Thursday, October 22, 2015
Re-visiting the Execution of Sammy Yatim
Jurors in a Toronto courtroom had to watch video of the July, 2013 killing of Sammy Yatim by constable James Forcillo who now stands charged with 2nd degree murder.
Forcillo emptied his nine-round revolver, eight of his bullets striking Yatim. What I believe is particularly telling is the five second pause.
Forcillo fired three rounds, dropping Yatim to the floor of the TTC streetcar. Then five seconds elapsed before Forcillo resumed firing. Three more rounds, pause, the eighth shot, pause, the ninth and final shot.
Forcillo fired from the curb, several feet from the door of the bus, further still from his victim. The shooter was surrounded by fellow cops not one of whom intervened to prevent Forcillo from unloading the rest of his clip into the already downed Yatim.
Not seen until today was the onboard video which, at the 4:20 mark shows Forcillo begin to fire. The video leaves no doubt that a) Yatim never even set foot in the bus stairwell and b) that he went down with the first shots. After that Forcillo was simply emptying his gun into a dying body. It's also telling that, prior to the arrival of police, the bus driver casually exits the bus. He doesn't flee to safety but remains at the bottom of the stairwell and then, just as casually, returns to his driver's station. Eventually he does leave the bus only this time he's running.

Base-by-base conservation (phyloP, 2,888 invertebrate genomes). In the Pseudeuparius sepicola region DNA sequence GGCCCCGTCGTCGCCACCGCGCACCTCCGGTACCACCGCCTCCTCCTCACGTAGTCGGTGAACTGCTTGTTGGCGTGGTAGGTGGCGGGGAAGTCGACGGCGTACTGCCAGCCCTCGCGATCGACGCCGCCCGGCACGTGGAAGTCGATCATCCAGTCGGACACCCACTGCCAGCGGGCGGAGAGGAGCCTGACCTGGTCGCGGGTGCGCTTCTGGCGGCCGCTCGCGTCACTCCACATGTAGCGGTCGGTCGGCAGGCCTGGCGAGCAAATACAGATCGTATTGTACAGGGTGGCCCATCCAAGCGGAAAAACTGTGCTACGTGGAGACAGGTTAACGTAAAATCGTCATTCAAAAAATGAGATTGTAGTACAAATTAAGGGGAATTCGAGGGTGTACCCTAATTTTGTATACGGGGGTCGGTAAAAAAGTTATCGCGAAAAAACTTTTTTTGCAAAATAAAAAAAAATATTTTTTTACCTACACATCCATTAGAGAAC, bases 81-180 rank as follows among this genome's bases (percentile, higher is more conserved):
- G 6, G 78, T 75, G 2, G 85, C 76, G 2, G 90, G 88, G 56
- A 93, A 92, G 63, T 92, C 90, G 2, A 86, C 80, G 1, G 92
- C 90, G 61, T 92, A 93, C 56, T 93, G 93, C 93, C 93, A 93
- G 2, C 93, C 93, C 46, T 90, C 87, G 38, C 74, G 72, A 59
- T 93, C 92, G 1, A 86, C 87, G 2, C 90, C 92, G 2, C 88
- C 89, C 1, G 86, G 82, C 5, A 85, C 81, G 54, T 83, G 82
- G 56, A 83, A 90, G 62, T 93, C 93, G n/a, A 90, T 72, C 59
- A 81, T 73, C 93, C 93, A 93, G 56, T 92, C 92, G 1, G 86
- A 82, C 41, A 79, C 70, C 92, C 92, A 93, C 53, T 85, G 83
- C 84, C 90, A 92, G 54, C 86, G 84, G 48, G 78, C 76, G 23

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@ Anon: I posted the link to the onboard video above.
In North America police are brainwashed to "stand their ground." This killing would not have happened in more enlightened societies...
What I found telling was the lack of reaction from the other police. They just stood there while a fellow officer, supposedly in fear for his life, blazed away. They didn't take cover or join in or anything. They acted like nothing unusual was going on at all.
You're quite right, Cathie. YouTube is flooded with cellphone videos of cops beating up or executing citizens and, in most of them, the cop doing the killing or beating is surrounded by other officers.
We constantly refuse to hold these bystander cops accountable for failure to restrain their own when these lines are crossed.
In this case, even if there was some plausible justification for those first three shots - and there was none, absolutely none - after that five second pause the remaining six shots Forcillo took should have been prevented. Cops were standing to both sides of the shooter. No one tried to disarm Forcillo or even told him to cease fire. That is murderous dereliction of duty for which those cops should all be fired.
When we trust individuals with side arms, we impose on them and they accept a grave responsibility governing their use. This was murder and Forcillo's comrades facilitated it.
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